We are approaching winter; the weather is going downhill and the days are getting shorter. After a long, sun-deprived day in the office there’s nothing better than the idea of cosying up with hot chocolate, thick socks, and woolly jumpers, or – best of all – a long hot bath. This winter-time ritual reminds me of the Turkish bath, or hammam. Throughout the world, spas and baths have become part of our busy lives, as a means of peaceful retreat and to recharge our batteries. They’re a place of sanctuary that we search for to find peace and quiet. But in ancient history, people used baths in a different way than the way we use them now.
Turkish baths were adapted from those of the Romans and Byzantines. The first baths were set up in Anatolia, and were changed over time by the Seljuk and Ottoman Turks. Now the hammams are used mainly as a tourist attraction, but back in ancient Turkey they were part of daily life, celebrations and gatherings.
When you compare the Roman baths to the Ottoman style baths they share the same architectural style. All all have three separate rooms; first the hot room (sicaklik or caldarium), secondly the warm room (iliklik or the tepidarium) where you wash yourself with soap, and finally is the cold room (sogukluk) for resting. Islamic influence led to the segregation of men and women in the traditional Roman and Byzantine baths, although there is evidence of communal bathing in some baths.
For the Ancient Romans the bath was part of their daily life to cleanse themselves. They bathed in pools like the one at Bath, in the photo above. Nowadays we keep our baths rather as a private thing for ourselves, but for the ancients it was a very public activity. I see the Roman baths more like our modern gyms, as the exercise was part of the ritual.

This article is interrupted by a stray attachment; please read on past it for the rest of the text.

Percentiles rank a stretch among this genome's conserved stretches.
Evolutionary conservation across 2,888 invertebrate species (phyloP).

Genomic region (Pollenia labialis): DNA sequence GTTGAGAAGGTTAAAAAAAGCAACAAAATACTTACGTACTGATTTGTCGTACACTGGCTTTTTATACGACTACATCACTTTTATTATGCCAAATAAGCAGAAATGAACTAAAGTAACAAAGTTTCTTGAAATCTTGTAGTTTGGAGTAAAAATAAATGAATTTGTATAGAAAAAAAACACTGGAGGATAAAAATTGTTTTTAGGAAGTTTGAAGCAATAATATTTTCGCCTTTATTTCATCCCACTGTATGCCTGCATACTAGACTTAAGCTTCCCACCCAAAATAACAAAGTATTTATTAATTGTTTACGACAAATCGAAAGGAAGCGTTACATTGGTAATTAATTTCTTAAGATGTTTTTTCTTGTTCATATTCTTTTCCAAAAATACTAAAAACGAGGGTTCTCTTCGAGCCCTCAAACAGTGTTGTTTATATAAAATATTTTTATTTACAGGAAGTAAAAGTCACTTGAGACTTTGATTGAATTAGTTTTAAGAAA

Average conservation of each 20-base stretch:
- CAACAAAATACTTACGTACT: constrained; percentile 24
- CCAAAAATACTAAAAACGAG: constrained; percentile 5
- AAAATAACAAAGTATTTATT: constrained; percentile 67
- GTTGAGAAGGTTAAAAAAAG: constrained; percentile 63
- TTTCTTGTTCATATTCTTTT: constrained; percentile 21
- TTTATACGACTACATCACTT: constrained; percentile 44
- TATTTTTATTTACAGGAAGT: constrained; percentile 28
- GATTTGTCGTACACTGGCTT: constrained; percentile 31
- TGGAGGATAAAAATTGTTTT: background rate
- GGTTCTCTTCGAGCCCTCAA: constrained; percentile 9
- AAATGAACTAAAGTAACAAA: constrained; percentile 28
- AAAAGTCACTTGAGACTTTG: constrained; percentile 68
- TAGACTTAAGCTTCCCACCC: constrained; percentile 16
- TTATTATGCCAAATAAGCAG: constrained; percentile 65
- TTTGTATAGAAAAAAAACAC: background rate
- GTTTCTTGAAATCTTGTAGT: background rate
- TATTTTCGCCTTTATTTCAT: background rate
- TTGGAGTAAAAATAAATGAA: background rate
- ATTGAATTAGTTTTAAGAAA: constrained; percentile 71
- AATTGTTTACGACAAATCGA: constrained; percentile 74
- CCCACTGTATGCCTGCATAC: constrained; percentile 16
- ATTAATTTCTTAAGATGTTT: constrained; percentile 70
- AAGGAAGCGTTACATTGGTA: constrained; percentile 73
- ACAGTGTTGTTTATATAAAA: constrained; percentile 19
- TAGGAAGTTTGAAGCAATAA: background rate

Turkish Baths, on the other hand, were for more than just cleansing the body; they were used as celebrations to mark important times in ones lifeline, from a 40-day-old babys first ritual bath to circumcision and major bridal celebrations and Henna parties. The Turks had very scarce water and many considered water sacred, so I think that by forming these Turkish baths they were celebrating, in a way, water and life.
Ancient Hen Parties and Dodgy Stag Dos
Baths are quite private now, but back then they were having hen parties in the Turkish Baths with full music and near-naked dancing. Also social status was not much of big deal, unlike in our luxury spa experiences; Turkish baths were open to everyone from children to adults in all walks of life. It was where women became unusually quite comfortable in their nakedness around other women. Men in general would cover up with a peshtamal; a linen towel strategically wrapped around their hip.
I love the stories behind each tradition, and when we look closely at why women found freedom and joy by gathering in hammams is amazing. At the time of the Ottoman empire women did not have much freedom to be out on their own. Gatherings for regular cleansing rituals turned quickly into the chance to get together in a relaxed environment. Women enjoyed their freedom and spending time with their friends – almost everything got celebrated in a hammam.
For men it was a different matter. ‘Tellaks’, or ‘masseurs’, who worked in the baths in the Ottoman empire had a special relation with their clients and it is said that many of these young men were actually sex workers. The erotic and the sensual part of the Turkish Bath was brought to us in a very sensational movie called Hamam. The movie is set in old Istanbul, where east meets west, and a young Italian guy meets a handsome Turkish man.Their scene in the movie has become a cult scene. Similarly, in most paintings from the Ottaman Empire the hammam scenes were quite popular!
Of course, these days, bathing is a different proposition altogether. Most of the time, we bathe for reasons of hygiene, beauty and relaxation, to detox our bodies, and to get a moment of calm and privacy in our busy lives. But are we missing out on the joys of community bathing? The girly spa days that have seen a resurgence recently certainly suggest that for women hammams can play a vital role in female friendship and celebration.
If you are planning a trip to Istanbul soon, make sure you check the following Traditional Turkish baths in the heart of the city. The top three Hamams in Istanbul are Cemberlitas hamami, Cagaloglu hamamiand Galatasaray Hamami.